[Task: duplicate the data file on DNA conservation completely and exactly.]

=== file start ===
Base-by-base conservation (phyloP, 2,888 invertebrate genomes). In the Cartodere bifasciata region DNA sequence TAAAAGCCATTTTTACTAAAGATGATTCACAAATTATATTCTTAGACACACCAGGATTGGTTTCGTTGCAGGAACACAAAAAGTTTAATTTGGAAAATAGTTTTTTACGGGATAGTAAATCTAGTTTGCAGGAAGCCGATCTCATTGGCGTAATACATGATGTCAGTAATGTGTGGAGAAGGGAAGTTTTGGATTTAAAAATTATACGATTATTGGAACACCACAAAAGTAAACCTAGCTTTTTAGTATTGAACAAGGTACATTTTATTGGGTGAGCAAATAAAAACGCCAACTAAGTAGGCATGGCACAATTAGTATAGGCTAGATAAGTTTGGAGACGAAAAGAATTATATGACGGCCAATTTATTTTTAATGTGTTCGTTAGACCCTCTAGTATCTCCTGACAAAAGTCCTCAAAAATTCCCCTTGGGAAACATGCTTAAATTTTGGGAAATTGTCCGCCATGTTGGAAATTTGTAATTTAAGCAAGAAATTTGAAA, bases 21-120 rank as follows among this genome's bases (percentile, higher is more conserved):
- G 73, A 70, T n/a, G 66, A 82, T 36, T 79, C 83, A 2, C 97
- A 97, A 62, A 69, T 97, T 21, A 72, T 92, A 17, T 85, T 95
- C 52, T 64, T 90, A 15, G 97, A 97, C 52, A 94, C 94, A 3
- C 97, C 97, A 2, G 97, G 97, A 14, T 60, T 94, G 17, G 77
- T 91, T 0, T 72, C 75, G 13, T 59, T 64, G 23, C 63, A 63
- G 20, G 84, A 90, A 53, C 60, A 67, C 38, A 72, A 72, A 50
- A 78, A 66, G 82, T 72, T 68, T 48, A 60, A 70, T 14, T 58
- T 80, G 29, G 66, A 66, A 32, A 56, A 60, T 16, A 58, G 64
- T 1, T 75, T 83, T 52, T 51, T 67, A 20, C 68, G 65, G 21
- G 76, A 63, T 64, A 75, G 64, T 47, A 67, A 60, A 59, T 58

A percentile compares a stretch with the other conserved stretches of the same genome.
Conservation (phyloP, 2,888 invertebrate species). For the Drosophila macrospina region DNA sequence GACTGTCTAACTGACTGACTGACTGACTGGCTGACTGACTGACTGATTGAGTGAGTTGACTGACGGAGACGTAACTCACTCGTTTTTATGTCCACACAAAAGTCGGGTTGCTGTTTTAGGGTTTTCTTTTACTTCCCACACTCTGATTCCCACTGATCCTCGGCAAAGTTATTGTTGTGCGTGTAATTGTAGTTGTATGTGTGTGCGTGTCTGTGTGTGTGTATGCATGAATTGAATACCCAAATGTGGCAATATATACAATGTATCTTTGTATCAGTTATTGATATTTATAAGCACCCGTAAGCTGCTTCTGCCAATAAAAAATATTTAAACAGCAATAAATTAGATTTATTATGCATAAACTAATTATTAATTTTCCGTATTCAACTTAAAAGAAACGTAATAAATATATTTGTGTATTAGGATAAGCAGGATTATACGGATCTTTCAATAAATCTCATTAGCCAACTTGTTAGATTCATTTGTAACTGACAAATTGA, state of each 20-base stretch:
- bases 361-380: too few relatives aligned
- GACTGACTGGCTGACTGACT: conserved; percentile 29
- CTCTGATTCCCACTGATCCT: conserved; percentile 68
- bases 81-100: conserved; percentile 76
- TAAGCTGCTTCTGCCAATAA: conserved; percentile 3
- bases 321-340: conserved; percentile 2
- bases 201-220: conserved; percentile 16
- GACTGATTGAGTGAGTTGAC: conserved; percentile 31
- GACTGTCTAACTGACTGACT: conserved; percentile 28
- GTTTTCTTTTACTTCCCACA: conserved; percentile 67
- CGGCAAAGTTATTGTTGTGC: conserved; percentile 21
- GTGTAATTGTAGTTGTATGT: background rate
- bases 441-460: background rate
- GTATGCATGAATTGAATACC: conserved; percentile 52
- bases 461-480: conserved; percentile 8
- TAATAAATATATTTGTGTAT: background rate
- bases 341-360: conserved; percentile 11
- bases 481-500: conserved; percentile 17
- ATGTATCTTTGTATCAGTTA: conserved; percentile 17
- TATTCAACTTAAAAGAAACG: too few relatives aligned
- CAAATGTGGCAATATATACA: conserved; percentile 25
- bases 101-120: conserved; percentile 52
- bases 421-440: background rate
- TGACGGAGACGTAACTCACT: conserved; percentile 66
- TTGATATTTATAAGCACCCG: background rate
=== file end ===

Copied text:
Base-by-base conservation (phyloP, 2,888 invertebrate genomes). In the Cartodere bifasciata region DNA sequence TAAAAGCCATTTTTACTAAAGATGATTCACAAATTATATTCTTAGACACACCAGGATTGGTTTCGTTGCAGGAACACAAAAAGTTTAATTTGGAAAATAGTTTTTTACGGGATAGTAAATCTAGTTTGCAGGAAGCCGATCTCATTGGCGTAATACATGATGTCAGTAATGTGTGGAGAAGGGAAGTTTTGGATTTAAAAATTATACGATTATTGGAACACCACAAAAGTAAACCTAGCTTTTTAGTATTGAACAAGGTACATTTTATTGGGTGAGCAAATAAAAACGCCAACTAAGTAGGCATGGCACAATTAGTATAGGCTAGATAAGTTTGGAGACGAAAAGAATTATATGACGGCCAATTTATTTTTAATGTGTTCGTTAGACCCTCTAGTATCTCCTGACAAAAGTCCTCAAAAATTCCCCTTGGGAAACATGCTTAAATTTTGGGAAATTGTCCGCCATGTTGGAAATTTGTAATTTAAGCAAGAAATTTGAAA, bases 21-120 rank as follows among this genome's bases (percentile, higher is more conserved):
- G 73, A 70, T n/a, G 66, A 82, T 36, T 79, C 83, A 2, C 97
- A 97, A 62, A 69, T 97, T 21, A 72, T 92, A 17, T 85, T 95
- C 52, T 64, T 90, A 15, G 97, A 97, C 52, A 94, C 94, A 3
- C 97, C 97, A 2, G 97, G 97, A 14, T 60, T 94, G 17, G 77
- T 91, T 0, T 72, C 75, G 13, T 59, T 64, G 23, C 63, A 63
- G 20, G 84, A 90, A 53, C 60, A 67, C 38, A 72, A 72, A 50
- A 78, A 66, G 82, T 72, T 68, T 48, A 60, A 70, T 14, T 58
- T 80, G 29, G 66, A 66, A 32, A 56, A 60, T 16, A 58, G 64
- T 1, T 75, T 83, T 52, T 51, T 67, A 20, C 68, G 65, G 21
- G 76, A 63, T 64, A 75, G 64, T 47, A 67, A 60, A 59, T 58

A percentile compares a stretch with the other conserved stretches of the same genome.
Conservation (phyloP, 2,888 invertebrate species). For the Drosophila macrospina region DNA sequence GACTGTCTAACTGACTGACTGACTGACTGGCTGACTGACTGACTGATTGAGTGAGTTGACTGACGGAGACGTAACTCACTCGTTTTTATGTCCACACAAAAGTCGGGTTGCTGTTTTAGGGTTTTCTTTTACTTCCCACACTCTGATTCCCACTGATCCTCGGCAAAGTTATTGTTGTGCGTGTAATTGTAGTTGTATGTGTGTGCGTGTCTGTGTGTGTGTATGCATGAATTGAATACCCAAATGTGGCAATATATACAATGTATCTTTGTATCAGTTATTGATATTTATAAGCACCCGTAAGCTGCTTCTGCCAATAAAAAATATTTAAACAGCAATAAATTAGATTTATTATGCATAAACTAATTATTAATTTTCCGTATTCAACTTAAAAGAAACGTAATAAATATATTTGTGTATTAGGATAAGCAGGATTATACGGATCTTTCAATAAATCTCATTAGCCAACTTGTTAGATTCATTTGTAACTGACAAATTGA, state of each 20-base stretch:
- bases 361-380: too few relatives aligned
- GACTGACTGGCTGACTGACT: conserved; percentile 29
- CTCTGATTCCCACTGATCCT: conserved; percentile 68
- bases 81-100: conserved; percentile 76
- TAAGCTGCTTCTGCCAATAA: conserved; percentile 3
- bases 321-340: conserved; percentile 2
- bases 201-220: conserved; percentile 16
- GACTGATTGAGTGAGTTGAC: conserved; percentile 31
- GACTGTCTAACTGACTGACT: conserved; percentile 28
- GTTTTCTTTTACTTCCCACA: conserved; percentile 67
- CGGCAAAGTTATTGTTGTGC: conserved; percentile 21
- GTGTAATTGTAGTTGTATGT: background rate
- bases 441-460: background rate
- GTATGCATGAATTGAATACC: conserved; percentile 52
- bases 461-480: conserved; percentile 8
- TAATAAATATATTTGTGTAT: background rate
- bases 341-360: conserved; percentile 11
- bases 481-500: conserved; percentile 17
- ATGTATCTTTGTATCAGTTA: conserved; percentile 17
- TATTCAACTTAAAAGAAACG: too few relatives aligned
- CAAATGTGGCAATATATACA: conserved; percentile 25
- bases 101-120: conserved; percentile 52
- bases 421-440: background rate
- TGACGGAGACGTAACTCACT: conserved; percentile 66
- TTGATATTTATAAGCACCCG: background rate